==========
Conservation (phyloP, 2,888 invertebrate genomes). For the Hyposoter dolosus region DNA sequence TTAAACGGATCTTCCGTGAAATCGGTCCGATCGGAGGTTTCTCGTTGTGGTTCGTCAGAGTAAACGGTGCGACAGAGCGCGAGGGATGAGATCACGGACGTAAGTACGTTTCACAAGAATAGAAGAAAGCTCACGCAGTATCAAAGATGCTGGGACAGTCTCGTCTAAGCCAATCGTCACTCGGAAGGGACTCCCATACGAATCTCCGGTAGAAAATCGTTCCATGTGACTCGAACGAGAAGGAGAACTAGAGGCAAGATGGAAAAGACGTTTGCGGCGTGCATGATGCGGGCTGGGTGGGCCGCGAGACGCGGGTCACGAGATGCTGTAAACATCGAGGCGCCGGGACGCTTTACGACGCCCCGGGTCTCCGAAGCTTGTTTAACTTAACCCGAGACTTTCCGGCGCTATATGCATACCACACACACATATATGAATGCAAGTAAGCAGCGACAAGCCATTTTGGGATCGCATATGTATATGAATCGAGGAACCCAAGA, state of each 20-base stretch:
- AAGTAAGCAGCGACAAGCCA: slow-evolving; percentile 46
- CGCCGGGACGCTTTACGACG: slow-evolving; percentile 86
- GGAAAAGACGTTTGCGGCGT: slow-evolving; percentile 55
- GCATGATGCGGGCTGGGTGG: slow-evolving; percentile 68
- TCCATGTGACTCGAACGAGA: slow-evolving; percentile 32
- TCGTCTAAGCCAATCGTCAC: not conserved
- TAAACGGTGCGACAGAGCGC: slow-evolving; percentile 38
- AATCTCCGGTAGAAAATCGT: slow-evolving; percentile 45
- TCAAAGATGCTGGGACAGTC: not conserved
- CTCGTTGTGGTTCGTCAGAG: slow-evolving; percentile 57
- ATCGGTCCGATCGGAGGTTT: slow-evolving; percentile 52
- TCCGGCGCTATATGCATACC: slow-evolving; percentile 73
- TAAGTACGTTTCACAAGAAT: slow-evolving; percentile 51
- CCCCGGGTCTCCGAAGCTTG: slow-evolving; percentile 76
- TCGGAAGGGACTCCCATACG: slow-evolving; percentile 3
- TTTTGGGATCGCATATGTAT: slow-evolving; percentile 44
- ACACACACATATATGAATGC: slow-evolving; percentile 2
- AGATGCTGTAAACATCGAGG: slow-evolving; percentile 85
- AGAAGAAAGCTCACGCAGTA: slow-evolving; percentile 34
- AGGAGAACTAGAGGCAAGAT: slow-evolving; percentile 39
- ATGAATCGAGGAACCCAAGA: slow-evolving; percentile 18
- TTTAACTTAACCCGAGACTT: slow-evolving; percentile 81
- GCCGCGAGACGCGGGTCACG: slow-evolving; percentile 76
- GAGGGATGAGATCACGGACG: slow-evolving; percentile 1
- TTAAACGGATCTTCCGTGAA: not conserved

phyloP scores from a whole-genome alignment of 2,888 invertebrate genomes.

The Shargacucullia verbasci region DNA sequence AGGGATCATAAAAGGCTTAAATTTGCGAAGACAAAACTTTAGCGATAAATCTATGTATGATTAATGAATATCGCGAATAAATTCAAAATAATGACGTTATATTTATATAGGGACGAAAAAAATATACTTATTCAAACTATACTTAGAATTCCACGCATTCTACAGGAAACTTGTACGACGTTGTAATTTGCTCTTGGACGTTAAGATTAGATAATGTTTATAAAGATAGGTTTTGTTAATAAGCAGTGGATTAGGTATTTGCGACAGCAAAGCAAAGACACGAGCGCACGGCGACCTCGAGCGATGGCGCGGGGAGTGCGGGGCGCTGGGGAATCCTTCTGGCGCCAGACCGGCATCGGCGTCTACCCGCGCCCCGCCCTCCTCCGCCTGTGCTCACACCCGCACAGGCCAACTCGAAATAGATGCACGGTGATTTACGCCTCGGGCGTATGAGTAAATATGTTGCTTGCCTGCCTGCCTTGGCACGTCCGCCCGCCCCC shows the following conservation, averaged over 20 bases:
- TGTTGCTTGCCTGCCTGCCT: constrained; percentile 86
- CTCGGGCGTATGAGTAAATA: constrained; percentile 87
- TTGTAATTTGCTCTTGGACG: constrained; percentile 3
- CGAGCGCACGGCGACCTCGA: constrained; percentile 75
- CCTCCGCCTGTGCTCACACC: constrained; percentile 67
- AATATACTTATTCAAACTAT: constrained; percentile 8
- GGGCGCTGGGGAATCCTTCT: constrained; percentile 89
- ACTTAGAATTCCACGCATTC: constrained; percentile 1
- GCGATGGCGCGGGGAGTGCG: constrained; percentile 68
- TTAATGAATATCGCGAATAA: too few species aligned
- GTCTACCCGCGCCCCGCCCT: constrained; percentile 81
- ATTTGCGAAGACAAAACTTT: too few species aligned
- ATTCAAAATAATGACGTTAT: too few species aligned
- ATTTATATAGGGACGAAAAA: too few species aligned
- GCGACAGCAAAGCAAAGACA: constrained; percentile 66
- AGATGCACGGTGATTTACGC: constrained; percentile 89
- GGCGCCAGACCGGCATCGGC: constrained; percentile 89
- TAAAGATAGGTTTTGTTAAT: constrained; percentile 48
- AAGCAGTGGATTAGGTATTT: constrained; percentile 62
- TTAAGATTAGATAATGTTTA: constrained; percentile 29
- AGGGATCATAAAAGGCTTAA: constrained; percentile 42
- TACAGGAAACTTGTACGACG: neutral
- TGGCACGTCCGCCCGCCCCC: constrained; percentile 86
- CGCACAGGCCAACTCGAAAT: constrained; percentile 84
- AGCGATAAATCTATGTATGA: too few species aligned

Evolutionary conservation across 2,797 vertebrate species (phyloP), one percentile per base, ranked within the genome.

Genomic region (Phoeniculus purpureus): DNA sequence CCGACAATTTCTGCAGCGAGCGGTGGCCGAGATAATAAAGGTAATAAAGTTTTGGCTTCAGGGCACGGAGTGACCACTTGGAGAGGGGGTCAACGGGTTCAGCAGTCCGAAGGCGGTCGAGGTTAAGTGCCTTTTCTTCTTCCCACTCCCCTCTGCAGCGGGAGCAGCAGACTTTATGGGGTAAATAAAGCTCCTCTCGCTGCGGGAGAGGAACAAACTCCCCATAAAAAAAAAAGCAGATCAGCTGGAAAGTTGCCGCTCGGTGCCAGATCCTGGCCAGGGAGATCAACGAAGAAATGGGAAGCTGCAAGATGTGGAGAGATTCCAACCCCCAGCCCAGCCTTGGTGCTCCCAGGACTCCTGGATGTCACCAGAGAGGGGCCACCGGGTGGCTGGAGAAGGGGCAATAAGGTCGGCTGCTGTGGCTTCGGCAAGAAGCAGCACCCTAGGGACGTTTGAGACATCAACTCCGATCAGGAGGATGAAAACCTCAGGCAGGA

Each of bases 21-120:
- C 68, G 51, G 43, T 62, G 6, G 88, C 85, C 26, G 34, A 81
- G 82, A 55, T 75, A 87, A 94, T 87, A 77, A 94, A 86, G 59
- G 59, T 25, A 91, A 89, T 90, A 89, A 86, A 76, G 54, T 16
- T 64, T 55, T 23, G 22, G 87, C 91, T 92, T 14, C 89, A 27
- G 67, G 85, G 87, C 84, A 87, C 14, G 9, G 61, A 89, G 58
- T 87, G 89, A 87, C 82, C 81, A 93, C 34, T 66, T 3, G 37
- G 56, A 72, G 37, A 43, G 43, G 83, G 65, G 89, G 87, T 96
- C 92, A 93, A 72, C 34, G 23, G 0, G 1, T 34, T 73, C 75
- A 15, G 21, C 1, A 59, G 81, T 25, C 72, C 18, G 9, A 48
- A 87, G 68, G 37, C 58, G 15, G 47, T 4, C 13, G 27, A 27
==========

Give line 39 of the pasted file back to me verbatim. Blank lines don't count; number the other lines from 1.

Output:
- GTCTACCCGCGCCCCGCCCT: constrained; percentile 81